Cervical cancer vaccines
Introduction of vaccines for HPV may offer lessons for a future AIDS vaccine
Two vaccine candidates designed to protect against a common pathogen known as human papillomavirus (HPV) have proven highly effective in large clinical trials and should be approved and licensed in the US and Europe later this year. This is considered a major medical advancement since HPV is a sexually-transmitted infection that is now widely accepted among scientists as a necessary, but not itself sufficient, step in the development of cervical cancer. This is the leading cause of cancer-related mortality among women in developing countries and accounts for more than 290,000 deaths worldwide each year.
Even with these promising vaccines nearly in hand, researchers still face a difficult challenge: making them available where they are needed the most. The question of who will gain access to these vaccines looms large in developing countries where the disease burden is the greatest. The pricing of the vaccine and the ease of administering an adolescent immunization program are complications that might affect the global use of HPV vaccines. "It's very exciting to have this vaccine that works so well, but there is still much work to be done," says Mark Feinberg of Merck, a US-based company that is developing one of the promising vaccine candidates.
Many of these same issues may arise when an effective AIDS vaccine is developed and this has many closely watching how the debut of this important vaccine plays out. "This is a sort of test case for HIV vaccines and there will be a lot of lessons on acceptability and delivery," says Jessica Kahn, a pediatrician at Cincinnati Children's Hospital in Ohio.
Behind the virus
HPV is one of the most common sexually-transmitted infections (STIs) in the world and most studies suggest it infects at least 25% of sexually active adults—with one study reporting prevalence close to 80% in a cohort of adolescent women in the US. Exact prevalence is difficult to pinpoint in many parts of the world because of the varying sensitivity of the assays used to detect the virus.
There are nearly 120 types of the virus that infect humans and a third of these primarily cause genital infection. These HPV types are further classified as high and low risk based on their ability to cause cancer. HPV types 6 and 11 are responsible for 90% of cases of genital warts. Two of the high-risk HPV types, 16 and 18, are responsible for 70% of the cervical cancer cases worldwide, according to Kahn, but the predominant HPV types can vary geographically and these types are not as common in sub-Saharan Africa or Asia as they are in North America and Europe.
There is limited research on the epidemiology of HPV infection in developing countries but a study published in theNew England Journal of Medicine in 2003 pooled data from 11 case-controlled studies in 2506 women with cervical cancer in Morocco, Mali, Colombia, Brazil, Paraguay, Peru, Thailand, the Philippines, and Spain. HPV type 16 was the most common with an overall prevalence of 59%, reaching 70% in some countries. The second most common HPV type was 18, with an overall prevalence of 15%, followed by types 45, 31, and 35. The authors suggest that the predominant HPV type should be considered if vaccines are to be created for a specific geographic region. Philippe Monteyne, vice president of worldwide operations for GlaxoSmithKline's cervical cancer vaccine program, acknowledges limited regional differences in HPV types but says his company's vaccine "is really useful on a worldwide basis."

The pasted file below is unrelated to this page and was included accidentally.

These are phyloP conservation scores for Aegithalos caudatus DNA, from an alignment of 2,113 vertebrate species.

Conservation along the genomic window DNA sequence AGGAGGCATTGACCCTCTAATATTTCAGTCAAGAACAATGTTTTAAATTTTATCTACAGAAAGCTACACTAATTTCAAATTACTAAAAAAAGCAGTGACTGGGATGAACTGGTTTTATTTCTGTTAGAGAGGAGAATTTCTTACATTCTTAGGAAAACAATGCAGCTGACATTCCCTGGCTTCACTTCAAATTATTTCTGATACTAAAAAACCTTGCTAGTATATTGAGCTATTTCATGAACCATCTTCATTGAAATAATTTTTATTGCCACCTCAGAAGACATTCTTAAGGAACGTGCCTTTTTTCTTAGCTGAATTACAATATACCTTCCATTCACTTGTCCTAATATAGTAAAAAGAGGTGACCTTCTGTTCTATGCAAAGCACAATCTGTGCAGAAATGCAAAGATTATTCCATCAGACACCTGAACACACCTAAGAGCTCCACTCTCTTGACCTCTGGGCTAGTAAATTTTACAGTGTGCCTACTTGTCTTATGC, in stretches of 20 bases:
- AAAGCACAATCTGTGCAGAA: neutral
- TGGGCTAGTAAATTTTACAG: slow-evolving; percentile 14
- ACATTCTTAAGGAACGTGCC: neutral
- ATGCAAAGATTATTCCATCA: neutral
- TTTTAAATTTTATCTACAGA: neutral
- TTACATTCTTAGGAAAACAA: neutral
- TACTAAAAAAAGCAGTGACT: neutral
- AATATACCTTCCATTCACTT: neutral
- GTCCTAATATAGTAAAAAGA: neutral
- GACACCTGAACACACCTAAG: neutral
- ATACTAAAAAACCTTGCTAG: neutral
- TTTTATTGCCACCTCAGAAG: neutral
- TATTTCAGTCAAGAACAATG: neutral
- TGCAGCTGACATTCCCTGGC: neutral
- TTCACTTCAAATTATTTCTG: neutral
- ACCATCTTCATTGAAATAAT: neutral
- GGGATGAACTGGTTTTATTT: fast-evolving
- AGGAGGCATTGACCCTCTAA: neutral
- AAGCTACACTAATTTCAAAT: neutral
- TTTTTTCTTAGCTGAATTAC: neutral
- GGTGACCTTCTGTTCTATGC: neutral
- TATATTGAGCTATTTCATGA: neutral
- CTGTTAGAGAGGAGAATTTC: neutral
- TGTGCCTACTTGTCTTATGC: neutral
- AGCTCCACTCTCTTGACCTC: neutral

Not every woman that is HPV infected will develop cervical cancer. Many infections with either the high- or low-risk HPV types can be temporary and cleared easily by the immune system. But HPV becomes dangerous when infection with a high-risk type isn't cleared. A persistent and active HPV infection can cause pre-cancerous lesions on the cervix known as cervical intraepithelial neoplasia (CIN) that may eventually lead to non-invasive and then advanced cervical cancer, which can be a life-threatening condition. An unresolved HPV infection is also associated with both anal and oral cancer in men and women.
Precisely how cervical cancer develops isn't fully understood. Routine screening protocols like Pap smears can be used to detect early-stage abnormalities in the cells of the cervix that could be the first signs of cervical lesions. Catching cervical cancer in its earliest stages has substantially reduced the rate of mortality due to this disease in the US. But regular gynecologic care is not always available to women in developing countries. "The vaccine is the solution for countries where mandating good screening programs is difficult," says Monteyne.
Preventive HPV vaccines that are in development—Merck's and GSK's could be licensed soon—may help reduce the reliance on screening methods in the future. Both candidates consist of a single HPV protein that can self assemble into a virus-like particle (VLP), a non-replicating shell that resembles an actual virus particle closely enough to fool the immune system into thinking it is encountering a natural HPV infection.